Sunday, May 16th, 2021

Which Statement About General Education Policy Is The Most Accurate?

I’ve been teaching for over 35 years and one of the questions I’m most often asked is “which statement about general education policy is most accurate?” I tend not to take a strong stand on that particular statement. I do, however, recognize that the term has a very large meaning given its wide usage in many contexts. When used as a blanket statement it can mean many things to many people. For that reason, I consider this a matter of opinion rather than an instruction.


=>experience does for the soul what education does for the mind

=> which of the following represents a question within higher education?

On one side are those who believe that “general education” means what it says: all knowledge related to the education of humans at all levels. On the other side are those who believe that “general education” requires the liberal arts, sciences, and the like in addition to education which includes learning about the history and culture of the nation, the world as a whole, and the skills needed for thriving in today’s marketplace. (That last point is obviously a result of evolution and is also reflected in language usage.) Is one extreme or the other right? The answer depends on the teacher and the situation.

At my own discretion, I would say that “general education” is the most accurate description of today’s public education system. (That was before I ever had the opportunity to lead education and teach students in the public schools of Colorado Springs and Northern Arizona University.) (That, again, is a result of evolution.) However, knowing that some people disagree with me on this matter does not mean that I can change the reality of our current public education system.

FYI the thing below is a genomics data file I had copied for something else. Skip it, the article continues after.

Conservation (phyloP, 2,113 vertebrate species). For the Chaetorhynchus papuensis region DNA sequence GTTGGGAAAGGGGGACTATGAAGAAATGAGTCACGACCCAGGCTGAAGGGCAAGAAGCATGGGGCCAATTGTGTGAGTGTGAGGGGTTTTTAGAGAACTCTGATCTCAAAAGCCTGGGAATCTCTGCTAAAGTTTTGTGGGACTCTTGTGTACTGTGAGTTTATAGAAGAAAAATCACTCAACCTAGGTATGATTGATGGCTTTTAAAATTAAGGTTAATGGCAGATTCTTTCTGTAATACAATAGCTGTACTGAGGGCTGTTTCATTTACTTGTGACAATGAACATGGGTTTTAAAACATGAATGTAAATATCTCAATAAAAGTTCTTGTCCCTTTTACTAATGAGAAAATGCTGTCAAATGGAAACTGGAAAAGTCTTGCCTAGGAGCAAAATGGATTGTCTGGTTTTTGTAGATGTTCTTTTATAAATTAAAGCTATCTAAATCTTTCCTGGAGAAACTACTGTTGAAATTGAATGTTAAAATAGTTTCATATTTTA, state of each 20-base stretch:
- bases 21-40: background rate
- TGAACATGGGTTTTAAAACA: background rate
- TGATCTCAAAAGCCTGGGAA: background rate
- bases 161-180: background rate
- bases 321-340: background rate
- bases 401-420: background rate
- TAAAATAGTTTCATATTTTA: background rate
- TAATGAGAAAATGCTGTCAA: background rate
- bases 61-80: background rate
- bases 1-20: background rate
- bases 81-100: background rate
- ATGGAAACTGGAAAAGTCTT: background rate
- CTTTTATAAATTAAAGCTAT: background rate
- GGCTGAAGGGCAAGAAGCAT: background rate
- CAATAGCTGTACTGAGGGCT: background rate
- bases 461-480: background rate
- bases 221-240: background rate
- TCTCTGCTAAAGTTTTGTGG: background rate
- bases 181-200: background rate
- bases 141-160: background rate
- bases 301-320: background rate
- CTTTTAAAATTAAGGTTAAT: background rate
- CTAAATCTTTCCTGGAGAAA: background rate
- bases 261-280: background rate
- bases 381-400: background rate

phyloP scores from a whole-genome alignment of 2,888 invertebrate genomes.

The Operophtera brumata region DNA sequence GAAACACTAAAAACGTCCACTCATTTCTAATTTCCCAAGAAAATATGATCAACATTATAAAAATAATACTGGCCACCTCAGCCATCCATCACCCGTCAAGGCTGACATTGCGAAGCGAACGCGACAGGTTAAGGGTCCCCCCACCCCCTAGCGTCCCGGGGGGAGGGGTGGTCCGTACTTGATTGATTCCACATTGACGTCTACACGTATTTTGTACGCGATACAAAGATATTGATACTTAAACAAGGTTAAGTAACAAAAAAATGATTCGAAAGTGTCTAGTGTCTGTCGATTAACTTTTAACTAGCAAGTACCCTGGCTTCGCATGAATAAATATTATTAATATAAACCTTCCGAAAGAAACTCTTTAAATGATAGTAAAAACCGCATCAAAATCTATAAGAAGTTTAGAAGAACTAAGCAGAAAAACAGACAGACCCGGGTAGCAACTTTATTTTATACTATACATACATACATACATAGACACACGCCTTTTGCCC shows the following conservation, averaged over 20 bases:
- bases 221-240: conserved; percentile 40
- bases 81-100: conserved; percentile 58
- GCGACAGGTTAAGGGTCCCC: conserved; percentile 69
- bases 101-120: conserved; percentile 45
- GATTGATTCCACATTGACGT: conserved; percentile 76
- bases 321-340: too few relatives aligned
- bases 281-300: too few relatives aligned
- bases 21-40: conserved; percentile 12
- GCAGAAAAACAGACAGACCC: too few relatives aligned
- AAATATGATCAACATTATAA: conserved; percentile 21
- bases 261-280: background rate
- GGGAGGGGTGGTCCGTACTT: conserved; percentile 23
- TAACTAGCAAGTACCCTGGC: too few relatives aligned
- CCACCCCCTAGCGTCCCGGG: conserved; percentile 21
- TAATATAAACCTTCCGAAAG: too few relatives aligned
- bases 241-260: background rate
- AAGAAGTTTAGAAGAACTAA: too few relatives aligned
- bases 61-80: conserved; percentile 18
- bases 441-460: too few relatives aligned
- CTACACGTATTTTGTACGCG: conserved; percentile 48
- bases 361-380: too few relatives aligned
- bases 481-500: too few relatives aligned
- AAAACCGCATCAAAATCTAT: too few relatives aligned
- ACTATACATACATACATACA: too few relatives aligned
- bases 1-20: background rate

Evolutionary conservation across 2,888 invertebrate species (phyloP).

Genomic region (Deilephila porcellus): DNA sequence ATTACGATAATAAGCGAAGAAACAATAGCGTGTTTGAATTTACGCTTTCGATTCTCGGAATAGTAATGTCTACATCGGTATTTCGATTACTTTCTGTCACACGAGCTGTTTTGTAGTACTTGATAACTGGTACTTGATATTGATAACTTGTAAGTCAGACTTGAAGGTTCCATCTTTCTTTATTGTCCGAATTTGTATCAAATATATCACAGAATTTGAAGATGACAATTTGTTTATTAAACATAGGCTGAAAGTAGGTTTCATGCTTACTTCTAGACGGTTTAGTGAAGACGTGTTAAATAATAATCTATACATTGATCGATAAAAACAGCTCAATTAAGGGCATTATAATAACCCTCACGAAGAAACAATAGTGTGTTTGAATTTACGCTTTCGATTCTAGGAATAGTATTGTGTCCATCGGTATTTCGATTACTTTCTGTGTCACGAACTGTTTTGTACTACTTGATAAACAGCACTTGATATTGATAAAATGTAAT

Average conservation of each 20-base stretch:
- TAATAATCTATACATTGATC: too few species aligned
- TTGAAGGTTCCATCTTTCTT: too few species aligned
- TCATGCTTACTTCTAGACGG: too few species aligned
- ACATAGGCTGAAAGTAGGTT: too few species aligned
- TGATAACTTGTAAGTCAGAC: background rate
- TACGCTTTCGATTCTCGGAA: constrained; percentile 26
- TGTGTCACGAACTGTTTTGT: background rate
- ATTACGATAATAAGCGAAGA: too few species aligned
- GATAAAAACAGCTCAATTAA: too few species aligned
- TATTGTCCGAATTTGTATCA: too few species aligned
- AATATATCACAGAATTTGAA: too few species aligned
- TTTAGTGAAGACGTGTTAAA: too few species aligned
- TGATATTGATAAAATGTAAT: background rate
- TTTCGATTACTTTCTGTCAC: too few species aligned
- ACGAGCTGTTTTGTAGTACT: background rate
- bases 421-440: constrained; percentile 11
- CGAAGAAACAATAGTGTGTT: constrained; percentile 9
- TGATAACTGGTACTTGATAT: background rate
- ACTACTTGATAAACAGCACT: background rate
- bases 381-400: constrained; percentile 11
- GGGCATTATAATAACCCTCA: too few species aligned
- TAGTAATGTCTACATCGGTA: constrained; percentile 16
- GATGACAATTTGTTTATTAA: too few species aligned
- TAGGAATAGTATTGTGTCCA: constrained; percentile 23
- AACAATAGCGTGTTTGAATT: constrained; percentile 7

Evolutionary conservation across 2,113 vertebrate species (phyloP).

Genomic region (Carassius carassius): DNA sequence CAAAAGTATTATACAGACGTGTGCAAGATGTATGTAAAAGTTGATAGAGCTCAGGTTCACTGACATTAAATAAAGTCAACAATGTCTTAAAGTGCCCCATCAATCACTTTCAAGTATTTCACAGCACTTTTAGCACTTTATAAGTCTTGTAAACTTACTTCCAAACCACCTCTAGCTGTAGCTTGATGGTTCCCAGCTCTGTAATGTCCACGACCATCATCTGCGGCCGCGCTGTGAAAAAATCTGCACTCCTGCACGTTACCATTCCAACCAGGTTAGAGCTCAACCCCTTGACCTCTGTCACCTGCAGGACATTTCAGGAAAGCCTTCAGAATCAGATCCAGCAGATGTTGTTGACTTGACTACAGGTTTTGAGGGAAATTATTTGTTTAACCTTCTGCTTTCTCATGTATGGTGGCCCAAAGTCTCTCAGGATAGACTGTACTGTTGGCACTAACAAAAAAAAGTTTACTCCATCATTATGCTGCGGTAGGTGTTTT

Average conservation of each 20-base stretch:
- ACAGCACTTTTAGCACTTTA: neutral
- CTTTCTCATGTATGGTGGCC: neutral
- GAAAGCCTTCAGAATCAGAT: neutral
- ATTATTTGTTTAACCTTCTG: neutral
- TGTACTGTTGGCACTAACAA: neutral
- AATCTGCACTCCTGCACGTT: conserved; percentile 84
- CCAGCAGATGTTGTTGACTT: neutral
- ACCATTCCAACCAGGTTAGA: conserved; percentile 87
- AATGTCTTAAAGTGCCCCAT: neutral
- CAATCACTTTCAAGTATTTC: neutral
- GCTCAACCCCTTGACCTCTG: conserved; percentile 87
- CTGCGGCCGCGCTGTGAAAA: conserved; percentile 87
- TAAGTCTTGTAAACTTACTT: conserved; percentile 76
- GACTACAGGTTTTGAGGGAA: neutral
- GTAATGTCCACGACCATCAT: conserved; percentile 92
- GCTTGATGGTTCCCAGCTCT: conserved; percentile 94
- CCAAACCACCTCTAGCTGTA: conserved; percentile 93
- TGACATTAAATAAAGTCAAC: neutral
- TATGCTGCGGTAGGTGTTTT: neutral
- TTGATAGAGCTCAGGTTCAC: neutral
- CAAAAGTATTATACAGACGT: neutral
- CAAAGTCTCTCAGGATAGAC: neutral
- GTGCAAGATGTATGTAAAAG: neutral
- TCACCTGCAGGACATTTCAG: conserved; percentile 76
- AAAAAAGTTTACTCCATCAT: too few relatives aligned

If you believe that general education is just about all knowledge that a human being could gain in a lifetime, then the “general education” part of that statement is accurate. If you believe that it covers only the core concepts taught in the United States and most of the developed world, then that is also accurate. (It depends on what kind of learner you are. Some people learn by reading. Others learn by doing.)

But even if your definition of general education is narrowed down to something more narrow, it still remains true. It is the policy and practice that have been universally accepted as essential for the development of any intelligent human being. And it is those concepts that must be included in every curriculum whether they originated in our nation or not. Those concepts are “education”. And as long as those principles are embraced by educators, students, administrators, and parents, then the “general education” part of the statement is an accurate reflection.

There has been much discussion on this topic. Proponents of particular religious movements often express objections to any attempt to teach moral values or basic education. Religious fundamentalism is based upon the idea that life is at pulp within the comforting walls of a holy temple. Education is seen as the micro-level instruction of religion. Those who oppose the use of education as a form of social intervention believe that the state should not intervene in the affairs of individual families.

However, education is the cornerstone of modern society and the ability to learn has become a sacred responsibility. Without education, a civilization as a whole cannot survive. The ability to read, write, and arithmetic are the hallmarks of modern life. Without those things, society grinds to a halt. And those who make good decisions without the benefit of education are often ruthless, unprincipled, and dangerous.

Unfortunately, many public officials do not seem to understand that they have a responsibility to those who come to live in their towns, cities, counties, or states. Those who cannot read, write, or do arithmetic are a drain on society. They cannot help lead properly or protect their fellow man. Those who overspend without learning from the public schools they funded are destroying our civilization and threatening to destroy the United States of America.

This article is provided by Honduras Educacional. Thank you for reading